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The quality of football in Pennsylvania has plummeted and the economy is to blame, according to an article by Frank Fitzpatrick of the Philadelphia Inquirer.Pennsylvania — specifically the coal towns in the central and western parts of the state — once had a reputation as one of the best football states in the country.
Joe Namath, Joe Montana, Dan Marino, and Rich Gannon all went to high school there.
But in 2013 the state reproduced just four of the country’s top 100 recruits according to Scout.com, and eight of the top 300 recruits in the country according to ESPN.
Fitzpatrick says that decline is rooted in economics.
From The Inquirer:
“With a shrinking job base, the hardest-hit school districts have been cutting athletic budgets and in some instances forcing athletes to pay to play. And many Pennsylvania parents are finding it tough to provide the kind of financial support — for youth leagues, travel, and equipment — athletic prodigies require in 2013.”
Fitzpatrick mentions other reasons too, all relating to economics:
- It’s expensive to play football relative to sports like basketball.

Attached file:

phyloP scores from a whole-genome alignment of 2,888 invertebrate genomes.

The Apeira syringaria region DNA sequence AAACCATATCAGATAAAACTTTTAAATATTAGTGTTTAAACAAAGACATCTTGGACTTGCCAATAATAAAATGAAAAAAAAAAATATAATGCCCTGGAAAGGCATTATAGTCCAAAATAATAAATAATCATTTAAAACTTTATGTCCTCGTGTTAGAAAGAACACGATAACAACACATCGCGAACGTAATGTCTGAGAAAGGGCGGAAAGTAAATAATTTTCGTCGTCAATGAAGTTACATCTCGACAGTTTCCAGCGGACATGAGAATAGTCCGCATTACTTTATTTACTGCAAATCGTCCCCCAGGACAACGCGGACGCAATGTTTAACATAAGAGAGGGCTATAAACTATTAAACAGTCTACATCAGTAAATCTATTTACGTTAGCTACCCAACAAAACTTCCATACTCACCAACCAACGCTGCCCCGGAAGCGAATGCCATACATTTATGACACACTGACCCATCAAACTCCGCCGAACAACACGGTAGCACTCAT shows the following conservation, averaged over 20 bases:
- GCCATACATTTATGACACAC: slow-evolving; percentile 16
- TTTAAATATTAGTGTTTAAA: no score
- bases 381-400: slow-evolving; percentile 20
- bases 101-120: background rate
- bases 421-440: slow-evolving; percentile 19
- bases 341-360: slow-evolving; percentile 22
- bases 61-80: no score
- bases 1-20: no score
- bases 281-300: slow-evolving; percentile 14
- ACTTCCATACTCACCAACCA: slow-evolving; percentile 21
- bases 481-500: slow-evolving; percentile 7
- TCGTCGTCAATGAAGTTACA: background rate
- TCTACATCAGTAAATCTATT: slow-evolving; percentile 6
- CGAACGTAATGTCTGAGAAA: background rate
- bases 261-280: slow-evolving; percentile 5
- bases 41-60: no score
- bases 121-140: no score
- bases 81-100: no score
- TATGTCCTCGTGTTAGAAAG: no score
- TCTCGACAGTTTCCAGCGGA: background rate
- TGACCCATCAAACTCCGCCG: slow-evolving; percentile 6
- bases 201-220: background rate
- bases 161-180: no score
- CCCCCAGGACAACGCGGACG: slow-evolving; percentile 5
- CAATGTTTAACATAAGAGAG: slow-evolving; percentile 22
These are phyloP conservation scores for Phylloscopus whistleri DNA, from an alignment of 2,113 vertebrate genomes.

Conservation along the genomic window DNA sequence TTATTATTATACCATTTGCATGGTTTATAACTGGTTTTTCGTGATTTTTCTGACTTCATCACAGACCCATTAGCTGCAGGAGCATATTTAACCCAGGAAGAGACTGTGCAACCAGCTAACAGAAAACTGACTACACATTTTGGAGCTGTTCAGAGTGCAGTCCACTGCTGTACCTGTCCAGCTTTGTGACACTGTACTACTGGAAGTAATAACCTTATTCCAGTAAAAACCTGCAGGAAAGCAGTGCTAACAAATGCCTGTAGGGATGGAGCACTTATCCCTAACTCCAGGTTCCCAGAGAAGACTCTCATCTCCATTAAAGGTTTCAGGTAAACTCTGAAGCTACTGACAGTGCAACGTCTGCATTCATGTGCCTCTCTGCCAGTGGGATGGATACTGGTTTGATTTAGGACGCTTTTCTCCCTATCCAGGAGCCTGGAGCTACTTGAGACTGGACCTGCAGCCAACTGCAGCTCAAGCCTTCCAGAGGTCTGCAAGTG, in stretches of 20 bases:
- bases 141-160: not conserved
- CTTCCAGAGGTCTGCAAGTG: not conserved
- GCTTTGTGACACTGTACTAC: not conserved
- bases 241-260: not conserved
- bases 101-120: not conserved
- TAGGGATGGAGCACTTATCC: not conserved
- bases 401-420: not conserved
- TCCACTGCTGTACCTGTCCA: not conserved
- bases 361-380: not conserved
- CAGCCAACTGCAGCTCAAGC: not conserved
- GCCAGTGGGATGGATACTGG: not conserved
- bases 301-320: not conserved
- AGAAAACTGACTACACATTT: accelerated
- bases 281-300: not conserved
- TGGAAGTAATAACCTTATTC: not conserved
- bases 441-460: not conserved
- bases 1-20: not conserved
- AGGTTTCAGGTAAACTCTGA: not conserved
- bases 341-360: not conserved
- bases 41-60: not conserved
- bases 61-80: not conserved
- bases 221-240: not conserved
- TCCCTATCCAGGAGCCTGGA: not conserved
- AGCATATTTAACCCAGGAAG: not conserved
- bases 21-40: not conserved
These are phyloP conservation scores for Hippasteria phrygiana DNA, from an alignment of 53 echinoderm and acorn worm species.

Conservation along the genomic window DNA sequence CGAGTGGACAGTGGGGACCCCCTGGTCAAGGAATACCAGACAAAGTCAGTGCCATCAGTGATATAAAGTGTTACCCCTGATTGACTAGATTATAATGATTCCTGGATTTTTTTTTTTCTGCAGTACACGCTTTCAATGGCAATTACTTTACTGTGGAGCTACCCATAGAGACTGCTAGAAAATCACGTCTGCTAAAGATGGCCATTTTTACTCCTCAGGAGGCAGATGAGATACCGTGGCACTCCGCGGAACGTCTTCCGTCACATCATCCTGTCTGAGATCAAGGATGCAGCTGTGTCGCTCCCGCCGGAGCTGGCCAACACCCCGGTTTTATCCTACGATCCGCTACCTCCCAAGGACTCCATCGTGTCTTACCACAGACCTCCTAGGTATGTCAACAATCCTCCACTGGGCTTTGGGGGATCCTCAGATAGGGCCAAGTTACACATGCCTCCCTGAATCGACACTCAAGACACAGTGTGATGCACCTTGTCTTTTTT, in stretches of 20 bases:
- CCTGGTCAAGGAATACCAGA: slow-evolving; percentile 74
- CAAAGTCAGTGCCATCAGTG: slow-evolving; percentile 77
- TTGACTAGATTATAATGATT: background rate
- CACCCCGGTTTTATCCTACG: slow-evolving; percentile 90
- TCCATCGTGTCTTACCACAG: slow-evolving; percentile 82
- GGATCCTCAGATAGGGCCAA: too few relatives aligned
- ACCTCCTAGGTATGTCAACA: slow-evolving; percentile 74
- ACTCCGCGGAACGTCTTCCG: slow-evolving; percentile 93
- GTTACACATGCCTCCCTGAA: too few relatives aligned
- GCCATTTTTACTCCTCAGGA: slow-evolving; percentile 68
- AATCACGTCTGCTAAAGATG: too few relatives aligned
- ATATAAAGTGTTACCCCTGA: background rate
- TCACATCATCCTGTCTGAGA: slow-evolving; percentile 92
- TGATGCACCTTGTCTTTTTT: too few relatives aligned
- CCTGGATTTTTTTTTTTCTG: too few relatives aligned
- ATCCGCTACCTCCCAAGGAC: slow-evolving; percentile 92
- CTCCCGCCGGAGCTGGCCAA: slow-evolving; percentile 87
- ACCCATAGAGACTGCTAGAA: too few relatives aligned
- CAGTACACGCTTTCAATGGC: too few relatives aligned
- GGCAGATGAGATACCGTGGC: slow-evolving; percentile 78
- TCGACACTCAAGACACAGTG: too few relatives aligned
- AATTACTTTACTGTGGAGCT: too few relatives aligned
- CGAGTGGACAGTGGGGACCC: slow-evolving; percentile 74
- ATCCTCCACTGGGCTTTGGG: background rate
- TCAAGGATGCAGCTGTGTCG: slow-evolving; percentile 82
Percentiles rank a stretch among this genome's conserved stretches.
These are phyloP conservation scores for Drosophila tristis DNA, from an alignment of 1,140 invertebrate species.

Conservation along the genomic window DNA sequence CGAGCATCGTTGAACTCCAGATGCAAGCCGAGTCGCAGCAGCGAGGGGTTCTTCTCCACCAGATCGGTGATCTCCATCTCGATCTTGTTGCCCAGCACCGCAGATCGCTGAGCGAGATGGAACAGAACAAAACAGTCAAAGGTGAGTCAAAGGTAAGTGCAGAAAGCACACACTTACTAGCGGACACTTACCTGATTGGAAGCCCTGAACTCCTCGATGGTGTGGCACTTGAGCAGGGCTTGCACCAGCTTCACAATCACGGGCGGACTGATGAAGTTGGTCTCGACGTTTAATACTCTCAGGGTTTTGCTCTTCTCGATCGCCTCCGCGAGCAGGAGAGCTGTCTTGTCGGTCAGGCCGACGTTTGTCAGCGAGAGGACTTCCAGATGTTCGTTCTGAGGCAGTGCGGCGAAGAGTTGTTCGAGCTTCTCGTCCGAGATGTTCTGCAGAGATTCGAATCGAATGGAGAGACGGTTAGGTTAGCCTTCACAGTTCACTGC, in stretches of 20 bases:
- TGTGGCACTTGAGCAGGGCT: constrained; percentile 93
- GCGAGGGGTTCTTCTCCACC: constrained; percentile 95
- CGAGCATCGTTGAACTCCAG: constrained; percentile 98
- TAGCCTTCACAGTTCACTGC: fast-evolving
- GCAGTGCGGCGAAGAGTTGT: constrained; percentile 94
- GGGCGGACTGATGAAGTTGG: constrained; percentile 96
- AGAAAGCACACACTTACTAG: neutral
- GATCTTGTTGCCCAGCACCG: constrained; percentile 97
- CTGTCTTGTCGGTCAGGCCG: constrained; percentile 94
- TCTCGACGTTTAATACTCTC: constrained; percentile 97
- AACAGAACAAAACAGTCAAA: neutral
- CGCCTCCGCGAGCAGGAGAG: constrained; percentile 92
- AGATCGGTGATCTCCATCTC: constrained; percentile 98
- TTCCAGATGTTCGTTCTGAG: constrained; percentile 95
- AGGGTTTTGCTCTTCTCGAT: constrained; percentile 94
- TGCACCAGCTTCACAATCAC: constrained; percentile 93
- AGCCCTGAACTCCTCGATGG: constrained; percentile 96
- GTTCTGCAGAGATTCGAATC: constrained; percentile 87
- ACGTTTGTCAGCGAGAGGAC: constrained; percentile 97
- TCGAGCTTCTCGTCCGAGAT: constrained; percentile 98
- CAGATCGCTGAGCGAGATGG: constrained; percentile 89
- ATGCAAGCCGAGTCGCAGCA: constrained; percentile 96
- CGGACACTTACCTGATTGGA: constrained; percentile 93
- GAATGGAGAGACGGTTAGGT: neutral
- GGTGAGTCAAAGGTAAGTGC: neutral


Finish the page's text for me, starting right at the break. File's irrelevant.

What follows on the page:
- Multiple high schools are combining, resulting in less opportunity for players.
- Entrenched poverty results in less parental oversight.
The relationship between sports success and economic success is debatable. In their book Soccernomics, Simon Kuper and Stefan Szymanski argue that the three key indicators for soccer success are GDP, population base, and experience.
If you apply this formula to football, Pennsylvania has all sorts of experience, but its losing steam in the other two indicators.
The obvious counterargument to this is that other recruiting hot beads — like South Florida — have bad economies and aren’t experiencing the same decline in quality players.
But something is going on in Pennsylvania high school football, and it mirrors the broader downturn of the region on the whole.
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